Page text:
Article
What relative weighting should be given, in a court case, to psycholin-guistic and sociolinguistic explanations of an alleged offence? We review the case of an African-American plaintiff, who claimed that her receipt at work of a framed document with the title 'Temporary Coon Ass Certificate' from a white male supervisory-level employee in the same...
Chapter
Recently, linguists from several quarters have begun to unpack some of the assumptions and claims made in linguistics over the last 40 years, opening up new possibilities for synergies between linguistic theory and the variety of fields that engage with it. A key point of exploration is the relationship between external manifestations of language a...
Article
Six intermediate/advanced learners of English, studying in the United Kingdom, identified messages that they wanted to convey in specific future conversations and memorized native-like versions of them. Their ability to use them in practice and in the real conversation was analyzed. Propensity to attempt using memorized material correlated with aur...
Article
Six intermediate/advanced learners of English, studying in the United Kingdom, identified messages that they wanted to convey in specific future conversations and memorized native-like versions of them. Their ability to use them in practice and in the real conversation was analyzed. Propensity to attempt using memorized material correlated with aur...
Article
Why are humans musical? Why do people in all cultures sing or play instruments? Why do we appear to have specialized neurological apparatus for hearing and interpreting music as distinct from other sounds? And how does our musicality relate to language and to our evolutionary history? Anthropologists and archaeologists have paid little attention to...
Article
What relative weighting should be given, in a court case, to psycholinguistic and sociolinguistic explanations of an alleged offence? We review the case of an African-American plaintiff, who claimed that her receipt at work of a framed document with the title `Temporary Coon Ass Certificate' from a white male supervisory-level employee in the same...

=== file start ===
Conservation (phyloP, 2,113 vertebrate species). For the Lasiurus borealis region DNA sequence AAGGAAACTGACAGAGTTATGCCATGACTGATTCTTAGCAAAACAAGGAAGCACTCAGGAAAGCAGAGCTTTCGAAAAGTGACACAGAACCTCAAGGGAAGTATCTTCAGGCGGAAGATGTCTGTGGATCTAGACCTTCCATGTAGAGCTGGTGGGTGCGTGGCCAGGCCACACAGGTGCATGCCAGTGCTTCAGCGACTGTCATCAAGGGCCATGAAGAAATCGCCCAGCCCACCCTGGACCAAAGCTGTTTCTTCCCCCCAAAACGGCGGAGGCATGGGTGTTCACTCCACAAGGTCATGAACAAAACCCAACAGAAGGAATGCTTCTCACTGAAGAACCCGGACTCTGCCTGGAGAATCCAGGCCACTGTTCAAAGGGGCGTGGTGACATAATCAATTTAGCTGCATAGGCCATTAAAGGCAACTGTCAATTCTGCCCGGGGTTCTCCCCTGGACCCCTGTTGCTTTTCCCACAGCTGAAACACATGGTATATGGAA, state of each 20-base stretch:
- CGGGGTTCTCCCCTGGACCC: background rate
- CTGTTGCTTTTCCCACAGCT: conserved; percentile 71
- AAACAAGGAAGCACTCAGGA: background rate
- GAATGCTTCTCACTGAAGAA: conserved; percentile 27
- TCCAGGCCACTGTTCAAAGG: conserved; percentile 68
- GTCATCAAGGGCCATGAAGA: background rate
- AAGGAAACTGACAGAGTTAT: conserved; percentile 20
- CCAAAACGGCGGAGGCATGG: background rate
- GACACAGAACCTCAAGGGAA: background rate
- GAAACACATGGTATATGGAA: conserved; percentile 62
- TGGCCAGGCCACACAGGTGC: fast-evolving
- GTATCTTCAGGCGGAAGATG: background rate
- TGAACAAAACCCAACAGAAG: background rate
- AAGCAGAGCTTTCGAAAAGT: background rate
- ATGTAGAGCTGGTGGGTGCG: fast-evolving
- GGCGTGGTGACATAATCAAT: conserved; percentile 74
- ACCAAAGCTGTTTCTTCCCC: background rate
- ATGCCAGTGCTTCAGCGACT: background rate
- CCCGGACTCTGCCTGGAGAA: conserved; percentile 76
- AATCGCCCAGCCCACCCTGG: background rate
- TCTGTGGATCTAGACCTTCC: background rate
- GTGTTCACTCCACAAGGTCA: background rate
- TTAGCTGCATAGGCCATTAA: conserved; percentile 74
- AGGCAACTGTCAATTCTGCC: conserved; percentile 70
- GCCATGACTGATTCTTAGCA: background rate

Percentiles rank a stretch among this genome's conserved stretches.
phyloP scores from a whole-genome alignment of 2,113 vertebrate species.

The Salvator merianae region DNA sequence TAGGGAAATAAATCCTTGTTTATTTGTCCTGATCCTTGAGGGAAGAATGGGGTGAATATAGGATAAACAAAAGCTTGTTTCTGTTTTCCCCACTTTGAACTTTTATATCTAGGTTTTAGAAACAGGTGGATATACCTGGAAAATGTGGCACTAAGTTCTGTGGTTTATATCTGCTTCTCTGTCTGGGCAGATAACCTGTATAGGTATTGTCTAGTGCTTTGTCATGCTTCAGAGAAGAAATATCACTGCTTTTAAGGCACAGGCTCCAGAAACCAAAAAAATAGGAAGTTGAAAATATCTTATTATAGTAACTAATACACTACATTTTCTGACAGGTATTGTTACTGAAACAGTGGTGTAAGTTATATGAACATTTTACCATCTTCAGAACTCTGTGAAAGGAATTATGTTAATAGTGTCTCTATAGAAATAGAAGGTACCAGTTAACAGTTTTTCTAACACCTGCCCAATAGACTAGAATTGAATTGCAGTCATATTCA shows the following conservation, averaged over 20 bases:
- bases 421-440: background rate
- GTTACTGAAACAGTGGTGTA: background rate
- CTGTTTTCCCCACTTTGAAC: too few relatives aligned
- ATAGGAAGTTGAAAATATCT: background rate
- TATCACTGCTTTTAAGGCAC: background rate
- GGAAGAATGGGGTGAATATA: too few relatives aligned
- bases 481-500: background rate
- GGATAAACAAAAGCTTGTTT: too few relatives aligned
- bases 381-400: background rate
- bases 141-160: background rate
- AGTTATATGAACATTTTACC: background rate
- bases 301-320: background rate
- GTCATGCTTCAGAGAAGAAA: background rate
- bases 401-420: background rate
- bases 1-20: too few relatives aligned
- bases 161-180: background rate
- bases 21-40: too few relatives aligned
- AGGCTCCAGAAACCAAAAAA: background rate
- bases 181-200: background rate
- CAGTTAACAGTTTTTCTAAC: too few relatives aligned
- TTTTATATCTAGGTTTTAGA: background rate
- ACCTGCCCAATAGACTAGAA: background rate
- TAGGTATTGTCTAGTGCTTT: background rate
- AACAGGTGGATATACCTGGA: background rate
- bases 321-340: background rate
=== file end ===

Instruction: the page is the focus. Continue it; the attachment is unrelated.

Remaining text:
Article
Our tolerance for, and promotion of, linguistic irregularity is a key arbitrator between Arbib's proposal that holistic protolanguage preceded culturally imposed compositionality, and the standard view that discrete units with word-like properties came first. The former, coupled with needs-only analysis, neatly accounts for the second-order linguis...
Article
Full-text available
TESSA is an interactive translation system designed to support transactions between a post office clerk and a deaf customer. The system translates the clerk’s speech into British Sign Language (BSL), displayed on a screen, using a specially-developed avatar (virtual human). TESSA is a context-constrained exemplification of one of two basic approach...
Article
This paper explores the adoption of aspects of Welsh social identity by members of an American college choir specialising in Welsh repertoire. Drawing on questionnaires, face-to-faceande-mailinterviews,andrecordingsofthechoirinperformance,apicture is built up of the singers' attitudes towards Welsh people, culture and language, and their linguistic...
Article
The abstract for this document is available on CSA Illumina.To view the Abstract, click the Abstract button above the document title.
Article
A recent model of language processing in normal native speakers (Wray, 2002a) proposes that speakers reap substantial benefits from storing and retrieving prefabri-cated utterances from memory, rather than always constructing novel ones on line. Substantial evidence from a wide range of linguistic research is consistent with the model, but independ...
Article
This article explores how academic linguists have become marginalised from policy-making aimed at reforming English teaching in English schools,and how they are now beginning to contribute again. A pluralistic model of interaction between central government politicians,linguists and media professionals is applied to two “critical incidents.” First,...
Article
One important component of successful language learning is the mastery of idiomatic forms of expression, including idioms, collocations, and sentence frames (collectively referred to here as formulaic sequences). Three attempts to foreground formulaic sequences in teaching syllabuses are those of Willis (1990), Nattinger and DeCarrico (1992), and L...
Article
1. Introduction1.1. The nature of formulaic language‘Formulaicity’ and ‘formulaic sequence’ will be used in this paper to describe, in aneutral way, a phenomenon that encompasses various types of wordstring whichappear to be stored and retrieved whole from memory. Our working definition ofthe formulaic sequence will be:a sequence, continuous or disc...

Questions

Question (1)
Question
IIget plenty of notifications from RG into my email but the ONE THING I'm not getting is notification that someone wants my publication. I don't get why. It seems so obvious. I've gone onto RG and found requests have been sitting there for ages. I didn't know they were there.
I've checked all the settings I can find, and although there's an option to be notified if someone who's not on RG requests my publication, I can't see one to check or uncheck if they are on RG.
Have I just missed it?

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Project (1)
Project
Examining the impact on social interaction of someone experiencing cognitive decline. Formulaic language plays a role, but it's a lot broader in scope.